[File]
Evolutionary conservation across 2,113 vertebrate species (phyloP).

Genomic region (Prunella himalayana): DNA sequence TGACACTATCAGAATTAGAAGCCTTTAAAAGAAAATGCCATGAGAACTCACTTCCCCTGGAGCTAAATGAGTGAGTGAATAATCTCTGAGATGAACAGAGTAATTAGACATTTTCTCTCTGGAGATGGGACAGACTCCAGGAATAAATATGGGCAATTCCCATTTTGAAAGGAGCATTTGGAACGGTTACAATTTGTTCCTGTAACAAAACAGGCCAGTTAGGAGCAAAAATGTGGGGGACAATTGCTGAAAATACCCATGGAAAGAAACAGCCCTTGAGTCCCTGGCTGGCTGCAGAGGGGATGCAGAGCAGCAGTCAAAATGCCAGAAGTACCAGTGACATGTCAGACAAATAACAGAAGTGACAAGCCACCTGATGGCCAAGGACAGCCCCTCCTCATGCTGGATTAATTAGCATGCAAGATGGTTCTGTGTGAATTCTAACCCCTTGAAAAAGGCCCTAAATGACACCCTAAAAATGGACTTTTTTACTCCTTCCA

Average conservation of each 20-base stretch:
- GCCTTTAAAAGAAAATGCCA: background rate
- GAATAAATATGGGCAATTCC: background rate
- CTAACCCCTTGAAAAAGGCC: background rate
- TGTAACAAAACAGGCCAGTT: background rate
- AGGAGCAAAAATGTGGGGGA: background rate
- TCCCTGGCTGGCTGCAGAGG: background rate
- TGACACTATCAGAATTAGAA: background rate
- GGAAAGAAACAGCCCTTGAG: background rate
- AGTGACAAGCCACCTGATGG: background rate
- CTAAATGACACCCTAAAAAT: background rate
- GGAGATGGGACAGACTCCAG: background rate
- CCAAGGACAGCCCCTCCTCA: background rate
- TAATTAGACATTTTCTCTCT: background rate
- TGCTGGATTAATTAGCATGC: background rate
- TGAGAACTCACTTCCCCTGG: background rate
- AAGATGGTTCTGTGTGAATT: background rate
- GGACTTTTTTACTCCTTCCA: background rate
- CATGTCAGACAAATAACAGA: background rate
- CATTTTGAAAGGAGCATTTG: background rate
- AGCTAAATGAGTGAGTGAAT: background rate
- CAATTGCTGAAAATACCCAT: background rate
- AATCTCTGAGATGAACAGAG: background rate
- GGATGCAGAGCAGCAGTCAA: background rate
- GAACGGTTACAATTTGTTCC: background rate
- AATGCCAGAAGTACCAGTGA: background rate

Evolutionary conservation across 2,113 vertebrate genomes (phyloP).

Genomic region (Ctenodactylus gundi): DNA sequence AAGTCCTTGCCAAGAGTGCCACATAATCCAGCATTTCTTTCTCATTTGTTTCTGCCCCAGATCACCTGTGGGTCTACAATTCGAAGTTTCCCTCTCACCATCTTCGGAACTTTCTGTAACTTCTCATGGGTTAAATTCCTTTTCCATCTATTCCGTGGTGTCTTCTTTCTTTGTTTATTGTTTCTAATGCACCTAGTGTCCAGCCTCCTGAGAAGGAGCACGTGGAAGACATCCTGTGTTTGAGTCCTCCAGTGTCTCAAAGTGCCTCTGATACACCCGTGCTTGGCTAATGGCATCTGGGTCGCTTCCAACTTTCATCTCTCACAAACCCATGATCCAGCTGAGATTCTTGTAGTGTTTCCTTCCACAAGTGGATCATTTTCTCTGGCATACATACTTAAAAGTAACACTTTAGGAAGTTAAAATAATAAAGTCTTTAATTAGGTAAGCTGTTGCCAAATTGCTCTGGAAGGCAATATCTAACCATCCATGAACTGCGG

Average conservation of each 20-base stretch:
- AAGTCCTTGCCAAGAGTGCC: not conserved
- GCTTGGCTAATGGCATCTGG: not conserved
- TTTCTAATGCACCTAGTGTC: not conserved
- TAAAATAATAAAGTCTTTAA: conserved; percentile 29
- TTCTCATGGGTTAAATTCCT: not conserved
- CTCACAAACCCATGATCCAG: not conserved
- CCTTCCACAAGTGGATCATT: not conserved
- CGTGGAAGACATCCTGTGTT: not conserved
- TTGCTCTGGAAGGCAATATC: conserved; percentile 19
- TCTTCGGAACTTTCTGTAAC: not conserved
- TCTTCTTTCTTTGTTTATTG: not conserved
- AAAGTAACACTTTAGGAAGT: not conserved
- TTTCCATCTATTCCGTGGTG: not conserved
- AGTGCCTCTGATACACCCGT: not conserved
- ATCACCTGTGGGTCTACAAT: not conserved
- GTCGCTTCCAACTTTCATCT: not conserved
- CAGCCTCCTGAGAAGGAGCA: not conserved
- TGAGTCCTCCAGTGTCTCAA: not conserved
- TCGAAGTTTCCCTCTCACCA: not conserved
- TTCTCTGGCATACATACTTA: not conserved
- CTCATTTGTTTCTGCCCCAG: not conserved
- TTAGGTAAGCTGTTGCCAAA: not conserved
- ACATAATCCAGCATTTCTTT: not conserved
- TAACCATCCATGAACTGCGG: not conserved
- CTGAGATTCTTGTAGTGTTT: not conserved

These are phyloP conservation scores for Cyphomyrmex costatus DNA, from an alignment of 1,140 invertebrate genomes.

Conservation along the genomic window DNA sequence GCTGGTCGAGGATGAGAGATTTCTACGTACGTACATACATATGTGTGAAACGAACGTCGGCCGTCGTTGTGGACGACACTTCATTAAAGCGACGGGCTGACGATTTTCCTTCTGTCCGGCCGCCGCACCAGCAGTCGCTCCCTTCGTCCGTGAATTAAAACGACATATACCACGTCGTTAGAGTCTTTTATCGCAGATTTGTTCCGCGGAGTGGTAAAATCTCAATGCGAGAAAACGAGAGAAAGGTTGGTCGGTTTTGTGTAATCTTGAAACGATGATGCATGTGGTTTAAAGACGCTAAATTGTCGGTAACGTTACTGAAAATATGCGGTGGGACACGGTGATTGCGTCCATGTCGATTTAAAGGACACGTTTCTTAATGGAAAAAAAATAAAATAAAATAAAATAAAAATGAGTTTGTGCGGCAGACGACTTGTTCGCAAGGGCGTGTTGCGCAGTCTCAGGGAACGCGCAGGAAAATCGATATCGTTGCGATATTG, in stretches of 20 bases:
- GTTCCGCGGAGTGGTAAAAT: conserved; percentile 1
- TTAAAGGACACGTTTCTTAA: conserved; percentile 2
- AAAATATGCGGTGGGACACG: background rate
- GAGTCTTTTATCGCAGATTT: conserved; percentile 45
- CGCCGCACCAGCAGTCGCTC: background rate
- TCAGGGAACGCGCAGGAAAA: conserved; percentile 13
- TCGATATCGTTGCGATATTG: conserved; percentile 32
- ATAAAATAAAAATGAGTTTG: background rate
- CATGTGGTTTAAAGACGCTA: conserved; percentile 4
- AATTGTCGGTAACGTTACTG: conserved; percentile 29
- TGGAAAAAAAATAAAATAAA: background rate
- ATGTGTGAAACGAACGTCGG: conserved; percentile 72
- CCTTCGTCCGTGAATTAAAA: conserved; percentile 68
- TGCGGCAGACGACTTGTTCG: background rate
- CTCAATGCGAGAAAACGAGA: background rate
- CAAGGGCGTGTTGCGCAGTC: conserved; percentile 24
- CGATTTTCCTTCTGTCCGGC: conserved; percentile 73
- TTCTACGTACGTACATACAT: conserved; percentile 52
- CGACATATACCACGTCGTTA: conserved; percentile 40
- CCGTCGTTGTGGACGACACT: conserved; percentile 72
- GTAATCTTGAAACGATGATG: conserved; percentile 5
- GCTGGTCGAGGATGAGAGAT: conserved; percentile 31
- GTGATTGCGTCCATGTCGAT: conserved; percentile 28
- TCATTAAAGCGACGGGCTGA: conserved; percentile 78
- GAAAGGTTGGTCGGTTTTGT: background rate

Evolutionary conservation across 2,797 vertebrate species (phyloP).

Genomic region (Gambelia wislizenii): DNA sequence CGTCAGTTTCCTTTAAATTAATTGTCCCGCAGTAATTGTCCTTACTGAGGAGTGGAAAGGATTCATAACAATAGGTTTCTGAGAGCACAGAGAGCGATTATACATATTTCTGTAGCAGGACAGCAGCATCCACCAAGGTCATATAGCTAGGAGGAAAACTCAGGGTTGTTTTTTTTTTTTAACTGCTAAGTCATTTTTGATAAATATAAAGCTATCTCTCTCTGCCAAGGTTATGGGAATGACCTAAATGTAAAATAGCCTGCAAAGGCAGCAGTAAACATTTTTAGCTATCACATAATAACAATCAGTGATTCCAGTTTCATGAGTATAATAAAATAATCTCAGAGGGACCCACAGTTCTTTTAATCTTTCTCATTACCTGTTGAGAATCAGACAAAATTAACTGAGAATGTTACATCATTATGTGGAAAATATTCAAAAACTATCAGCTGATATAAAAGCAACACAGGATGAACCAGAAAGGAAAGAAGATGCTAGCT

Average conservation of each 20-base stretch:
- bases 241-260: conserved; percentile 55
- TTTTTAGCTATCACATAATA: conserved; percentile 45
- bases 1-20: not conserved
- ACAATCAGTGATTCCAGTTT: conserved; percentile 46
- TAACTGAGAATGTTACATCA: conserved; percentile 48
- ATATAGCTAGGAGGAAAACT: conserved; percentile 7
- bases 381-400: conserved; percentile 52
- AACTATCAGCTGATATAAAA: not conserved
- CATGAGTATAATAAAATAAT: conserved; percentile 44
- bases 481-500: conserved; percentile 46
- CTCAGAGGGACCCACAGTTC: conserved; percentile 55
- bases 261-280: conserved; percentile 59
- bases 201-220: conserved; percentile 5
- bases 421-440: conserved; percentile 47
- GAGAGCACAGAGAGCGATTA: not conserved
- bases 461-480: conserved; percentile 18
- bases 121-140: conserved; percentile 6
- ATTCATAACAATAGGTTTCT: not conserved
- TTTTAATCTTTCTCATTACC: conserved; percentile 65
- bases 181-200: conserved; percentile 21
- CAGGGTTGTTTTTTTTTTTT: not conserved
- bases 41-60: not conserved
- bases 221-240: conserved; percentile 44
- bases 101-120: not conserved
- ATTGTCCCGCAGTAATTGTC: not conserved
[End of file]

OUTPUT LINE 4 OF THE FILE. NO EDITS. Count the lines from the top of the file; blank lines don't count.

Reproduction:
- GCCTTTAAAAGAAAATGCCA: background rate